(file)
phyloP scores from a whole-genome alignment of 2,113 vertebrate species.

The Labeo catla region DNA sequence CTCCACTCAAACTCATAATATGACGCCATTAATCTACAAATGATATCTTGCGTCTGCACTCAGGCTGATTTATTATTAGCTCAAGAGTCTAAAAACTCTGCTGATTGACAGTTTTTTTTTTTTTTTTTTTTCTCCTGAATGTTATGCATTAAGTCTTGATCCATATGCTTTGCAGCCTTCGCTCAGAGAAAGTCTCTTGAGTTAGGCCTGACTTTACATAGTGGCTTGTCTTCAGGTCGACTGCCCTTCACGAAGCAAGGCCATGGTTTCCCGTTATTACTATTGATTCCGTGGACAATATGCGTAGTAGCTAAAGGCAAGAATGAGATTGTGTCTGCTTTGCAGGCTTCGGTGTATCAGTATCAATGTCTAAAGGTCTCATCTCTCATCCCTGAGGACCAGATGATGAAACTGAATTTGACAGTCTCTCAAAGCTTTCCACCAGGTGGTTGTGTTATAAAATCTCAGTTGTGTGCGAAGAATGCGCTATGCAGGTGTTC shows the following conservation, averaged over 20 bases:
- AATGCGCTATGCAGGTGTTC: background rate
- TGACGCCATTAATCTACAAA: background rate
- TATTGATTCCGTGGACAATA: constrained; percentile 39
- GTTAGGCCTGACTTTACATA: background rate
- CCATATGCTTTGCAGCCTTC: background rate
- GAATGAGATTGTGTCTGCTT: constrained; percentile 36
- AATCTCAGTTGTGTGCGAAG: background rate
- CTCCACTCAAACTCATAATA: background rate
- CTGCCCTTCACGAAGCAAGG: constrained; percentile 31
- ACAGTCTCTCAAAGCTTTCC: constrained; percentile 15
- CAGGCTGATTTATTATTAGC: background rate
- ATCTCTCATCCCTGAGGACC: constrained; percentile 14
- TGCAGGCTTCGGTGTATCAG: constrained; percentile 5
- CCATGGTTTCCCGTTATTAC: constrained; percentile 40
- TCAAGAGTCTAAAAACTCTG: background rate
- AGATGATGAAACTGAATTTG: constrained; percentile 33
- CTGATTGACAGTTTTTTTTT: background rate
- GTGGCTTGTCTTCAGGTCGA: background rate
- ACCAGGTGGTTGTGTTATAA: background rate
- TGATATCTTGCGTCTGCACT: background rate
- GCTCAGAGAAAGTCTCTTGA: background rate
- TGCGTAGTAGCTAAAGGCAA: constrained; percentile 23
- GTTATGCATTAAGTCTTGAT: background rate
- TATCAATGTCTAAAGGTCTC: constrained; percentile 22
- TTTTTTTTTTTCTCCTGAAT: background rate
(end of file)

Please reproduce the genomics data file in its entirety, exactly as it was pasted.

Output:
phyloP scores from a whole-genome alignment of 2,113 vertebrate species.

The Labeo catla region DNA sequence CTCCACTCAAACTCATAATATGACGCCATTAATCTACAAATGATATCTTGCGTCTGCACTCAGGCTGATTTATTATTAGCTCAAGAGTCTAAAAACTCTGCTGATTGACAGTTTTTTTTTTTTTTTTTTTTCTCCTGAATGTTATGCATTAAGTCTTGATCCATATGCTTTGCAGCCTTCGCTCAGAGAAAGTCTCTTGAGTTAGGCCTGACTTTACATAGTGGCTTGTCTTCAGGTCGACTGCCCTTCACGAAGCAAGGCCATGGTTTCCCGTTATTACTATTGATTCCGTGGACAATATGCGTAGTAGCTAAAGGCAAGAATGAGATTGTGTCTGCTTTGCAGGCTTCGGTGTATCAGTATCAATGTCTAAAGGTCTCATCTCTCATCCCTGAGGACCAGATGATGAAACTGAATTTGACAGTCTCTCAAAGCTTTCCACCAGGTGGTTGTGTTATAAAATCTCAGTTGTGTGCGAAGAATGCGCTATGCAGGTGTTC shows the following conservation, averaged over 20 bases:
- AATGCGCTATGCAGGTGTTC: background rate
- TGACGCCATTAATCTACAAA: background rate
- TATTGATTCCGTGGACAATA: constrained; percentile 39
- GTTAGGCCTGACTTTACATA: background rate
- CCATATGCTTTGCAGCCTTC: background rate
- GAATGAGATTGTGTCTGCTT: constrained; percentile 36
- AATCTCAGTTGTGTGCGAAG: background rate
- CTCCACTCAAACTCATAATA: background rate
- CTGCCCTTCACGAAGCAAGG: constrained; percentile 31
- ACAGTCTCTCAAAGCTTTCC: constrained; percentile 15
- CAGGCTGATTTATTATTAGC: background rate
- ATCTCTCATCCCTGAGGACC: constrained; percentile 14
- TGCAGGCTTCGGTGTATCAG: constrained; percentile 5
- CCATGGTTTCCCGTTATTAC: constrained; percentile 40
- TCAAGAGTCTAAAAACTCTG: background rate
- AGATGATGAAACTGAATTTG: constrained; percentile 33
- CTGATTGACAGTTTTTTTTT: background rate
- GTGGCTTGTCTTCAGGTCGA: background rate
- ACCAGGTGGTTGTGTTATAA: background rate
- TGATATCTTGCGTCTGCACT: background rate
- GCTCAGAGAAAGTCTCTTGA: background rate
- TGCGTAGTAGCTAAAGGCAA: constrained; percentile 23
- GTTATGCATTAAGTCTTGAT: background rate
- TATCAATGTCTAAAGGTCTC: constrained; percentile 22
- TTTTTTTTTTTCTCCTGAAT: background rate